Last week the weather in Calgary started to get more spring like. Snow melting, temps moved from 5 degrees Celsius and it hit double-digits on some days. I rode every day, towing the boys in the Chariot. Even got six hours of good quality riding (without Chariot) on the weekend.

Last night, it started snowing again, it's snowing at the moment and it's -6 degrees Celsius. Look through any window and it spells back to indoor riding on the trainer. The snowflakes coming down right now are the size of parachutes!

This morning I booked a flight on points, heading to Las Vegas. Doreen gave me the green light a couple of weeks ago. Charles, a mountain biking friend is up for the adventure, in fact it was his idea. The plan is to rent a minivan and hit a pile of trails in five days; Gooseberry Mesa at Zion National Park and the trails around St George. Mountain biking for five days - no snow, no multiple clothing layers. Mountain biking. Perfect!


Parachute snow

6 comments:

Dawn said...

Yes, snow, snow and yet more snow. Will it ever end? Today's low was -21C. Brrr.
And once again, amazing photos! Haven't visited for a while, too busy, but almost burnt my cookies taking in all the lighting + effects and end results of your labor. Very inspiring.
How much can I really do with my lil' Kodak 5px digital?

Shaun Taylor said...

-21C uhhmmmmmmm, no thanks. Fortunately it's not been that cold here, only -5C at the moment. Still, just make it end...

I wouldn't worry about the Megapixels your camera has to offer, usually the limiting factor with a point and shoot is it's ability to capture motion (kids) and shoot in poor light (in a house) and forget about kids running around in a house, haha. Still, if you make an effort it's possible to get some great images. My suggestion would be to get a flash unit for the camera, if possible, as lighting is so important particularly "kids running around in a house". Start out slow, taking photos of static objects, like a coffee. ;-) Really, who cares how many photos you take, it's free, it's digital. Once you can move beyond the "occasional shooter" mindset and into the "take a lot of photos of a lot of things" mindset you will suddenly start to understand your camera a whole lot better. Ive only had my D200 for about a month and I've blasted off approx 2000 shots and kept maybe 10% of them but my wife thinks I'm kind of picky.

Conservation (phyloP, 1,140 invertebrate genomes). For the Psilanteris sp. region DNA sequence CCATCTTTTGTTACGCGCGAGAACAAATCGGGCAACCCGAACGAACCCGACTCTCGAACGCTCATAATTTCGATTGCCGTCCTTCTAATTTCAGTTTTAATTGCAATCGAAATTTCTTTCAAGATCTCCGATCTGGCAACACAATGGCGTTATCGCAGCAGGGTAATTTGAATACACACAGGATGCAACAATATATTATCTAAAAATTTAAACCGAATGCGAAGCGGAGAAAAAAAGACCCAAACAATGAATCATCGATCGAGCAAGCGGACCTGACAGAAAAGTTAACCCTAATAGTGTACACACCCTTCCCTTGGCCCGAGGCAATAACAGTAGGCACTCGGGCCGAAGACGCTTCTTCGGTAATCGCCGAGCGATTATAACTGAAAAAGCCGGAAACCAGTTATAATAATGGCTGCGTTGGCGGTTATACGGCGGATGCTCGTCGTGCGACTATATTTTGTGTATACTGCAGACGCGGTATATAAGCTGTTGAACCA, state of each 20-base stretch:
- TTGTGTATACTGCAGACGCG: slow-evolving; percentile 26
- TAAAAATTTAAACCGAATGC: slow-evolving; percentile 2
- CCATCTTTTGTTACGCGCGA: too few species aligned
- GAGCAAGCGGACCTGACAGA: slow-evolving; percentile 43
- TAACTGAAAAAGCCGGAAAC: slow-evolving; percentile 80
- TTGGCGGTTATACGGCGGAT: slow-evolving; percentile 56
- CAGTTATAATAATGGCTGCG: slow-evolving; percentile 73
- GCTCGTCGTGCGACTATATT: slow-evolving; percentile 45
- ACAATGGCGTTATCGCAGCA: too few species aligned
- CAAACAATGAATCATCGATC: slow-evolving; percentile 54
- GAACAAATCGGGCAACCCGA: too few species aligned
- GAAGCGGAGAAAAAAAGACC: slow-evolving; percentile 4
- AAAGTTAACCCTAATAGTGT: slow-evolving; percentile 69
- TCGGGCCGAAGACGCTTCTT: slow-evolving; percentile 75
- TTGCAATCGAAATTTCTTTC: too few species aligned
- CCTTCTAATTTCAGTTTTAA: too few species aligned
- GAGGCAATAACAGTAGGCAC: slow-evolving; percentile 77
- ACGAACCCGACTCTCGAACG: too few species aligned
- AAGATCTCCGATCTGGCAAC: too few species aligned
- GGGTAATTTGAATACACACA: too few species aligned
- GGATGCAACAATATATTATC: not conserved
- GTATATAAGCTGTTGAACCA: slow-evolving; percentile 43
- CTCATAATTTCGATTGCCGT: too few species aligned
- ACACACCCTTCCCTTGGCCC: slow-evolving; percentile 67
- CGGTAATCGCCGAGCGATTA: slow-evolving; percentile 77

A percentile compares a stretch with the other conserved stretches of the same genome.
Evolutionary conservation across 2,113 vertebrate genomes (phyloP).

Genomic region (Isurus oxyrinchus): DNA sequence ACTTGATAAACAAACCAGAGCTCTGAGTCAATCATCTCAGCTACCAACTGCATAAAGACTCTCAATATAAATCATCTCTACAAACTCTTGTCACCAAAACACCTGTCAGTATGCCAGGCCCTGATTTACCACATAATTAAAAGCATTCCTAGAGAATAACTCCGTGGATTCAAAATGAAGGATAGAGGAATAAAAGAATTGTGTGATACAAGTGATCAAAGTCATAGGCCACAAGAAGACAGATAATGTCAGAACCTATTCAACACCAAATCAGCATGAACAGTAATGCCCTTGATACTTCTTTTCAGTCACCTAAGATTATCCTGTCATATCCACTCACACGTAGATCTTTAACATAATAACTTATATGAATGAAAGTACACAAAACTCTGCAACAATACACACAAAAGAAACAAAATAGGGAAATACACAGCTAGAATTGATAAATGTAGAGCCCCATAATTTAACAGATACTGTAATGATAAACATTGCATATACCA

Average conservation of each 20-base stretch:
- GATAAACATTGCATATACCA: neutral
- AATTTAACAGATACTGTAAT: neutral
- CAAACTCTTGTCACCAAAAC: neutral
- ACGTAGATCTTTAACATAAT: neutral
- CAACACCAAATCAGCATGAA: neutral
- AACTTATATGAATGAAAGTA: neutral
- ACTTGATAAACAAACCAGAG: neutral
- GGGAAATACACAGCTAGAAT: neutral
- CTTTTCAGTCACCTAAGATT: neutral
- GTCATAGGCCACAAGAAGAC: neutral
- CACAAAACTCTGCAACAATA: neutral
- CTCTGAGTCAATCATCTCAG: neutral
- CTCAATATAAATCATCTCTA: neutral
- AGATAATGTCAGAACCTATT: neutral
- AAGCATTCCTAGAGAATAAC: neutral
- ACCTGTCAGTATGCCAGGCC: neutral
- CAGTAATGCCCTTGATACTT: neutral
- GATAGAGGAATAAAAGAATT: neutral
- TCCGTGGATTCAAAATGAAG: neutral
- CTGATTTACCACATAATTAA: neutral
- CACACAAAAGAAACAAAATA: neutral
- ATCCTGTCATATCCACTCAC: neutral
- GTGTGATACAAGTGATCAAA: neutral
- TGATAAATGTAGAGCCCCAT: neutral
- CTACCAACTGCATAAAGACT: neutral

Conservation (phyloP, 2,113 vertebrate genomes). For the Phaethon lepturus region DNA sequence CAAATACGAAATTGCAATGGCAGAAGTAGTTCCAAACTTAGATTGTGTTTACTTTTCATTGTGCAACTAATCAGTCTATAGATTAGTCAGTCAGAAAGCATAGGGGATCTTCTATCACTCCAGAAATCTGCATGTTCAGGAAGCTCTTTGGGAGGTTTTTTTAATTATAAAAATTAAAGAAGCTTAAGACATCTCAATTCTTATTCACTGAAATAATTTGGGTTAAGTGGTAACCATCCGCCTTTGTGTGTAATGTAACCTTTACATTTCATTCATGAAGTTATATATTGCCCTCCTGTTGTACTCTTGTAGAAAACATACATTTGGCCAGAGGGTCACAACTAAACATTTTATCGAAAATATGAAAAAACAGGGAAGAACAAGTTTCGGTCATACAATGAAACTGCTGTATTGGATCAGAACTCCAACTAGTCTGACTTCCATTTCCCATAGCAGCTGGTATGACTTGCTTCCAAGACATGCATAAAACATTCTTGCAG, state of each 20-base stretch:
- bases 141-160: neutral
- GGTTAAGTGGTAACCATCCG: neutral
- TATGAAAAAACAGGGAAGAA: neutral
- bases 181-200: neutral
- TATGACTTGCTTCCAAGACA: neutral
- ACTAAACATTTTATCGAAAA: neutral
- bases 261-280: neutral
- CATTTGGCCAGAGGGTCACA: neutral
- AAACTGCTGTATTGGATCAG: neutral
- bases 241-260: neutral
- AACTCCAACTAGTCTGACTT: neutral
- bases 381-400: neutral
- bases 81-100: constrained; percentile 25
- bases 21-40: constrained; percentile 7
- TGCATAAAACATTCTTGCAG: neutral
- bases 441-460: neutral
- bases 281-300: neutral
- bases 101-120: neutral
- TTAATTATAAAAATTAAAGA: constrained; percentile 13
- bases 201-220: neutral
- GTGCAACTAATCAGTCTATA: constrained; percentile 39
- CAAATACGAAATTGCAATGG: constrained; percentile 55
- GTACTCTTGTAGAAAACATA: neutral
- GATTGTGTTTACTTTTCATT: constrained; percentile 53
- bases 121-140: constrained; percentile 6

If you take enough photos around your kids, pretty soon they will want you to take a photo of them doing something cool (cool in their opinion) like the image of Evan diving off the couch, he asked me to take it. And I'm ok with him telling me he wants me to take that photo, 'cause it shows me what's important to him and that's important to me. Kinda corny, I know.

Dawn said...

Thanks for the tips. Must confess, I've slacked off in the photo taking department lately. Will try harder. Now when you say flash unit, is that over and above what the camera already has on it? I can adjust the flash setting as well as the shutter speed. But perhaps it is as you say, to just practice a little more to find out what this thing can really do. Off to take some pics!
Cheers!

Shaun Taylor said...

By flash I mean a dedicated flash unit that you will purchase separately from the camera and side on to the camera's hotshoe (on top). The problem with built in flash units is they are underpowered and don't give you the flexibility you need. It creates a remarkable difference. Good reading on this subject is all over the Web but this guy is a good starter...

http://www.planetneil.com/faq/flash-techniques.html

Dawn said...

Thanks for the educational link. Next time we're in the city I may just splurge. If you happen to read the Irish bit on my blog, sorry. It came across a little more snippy than intended. Maybe I'll stick to practice photography instead of writing.

Shaun Taylor said...

I laughed, and replied.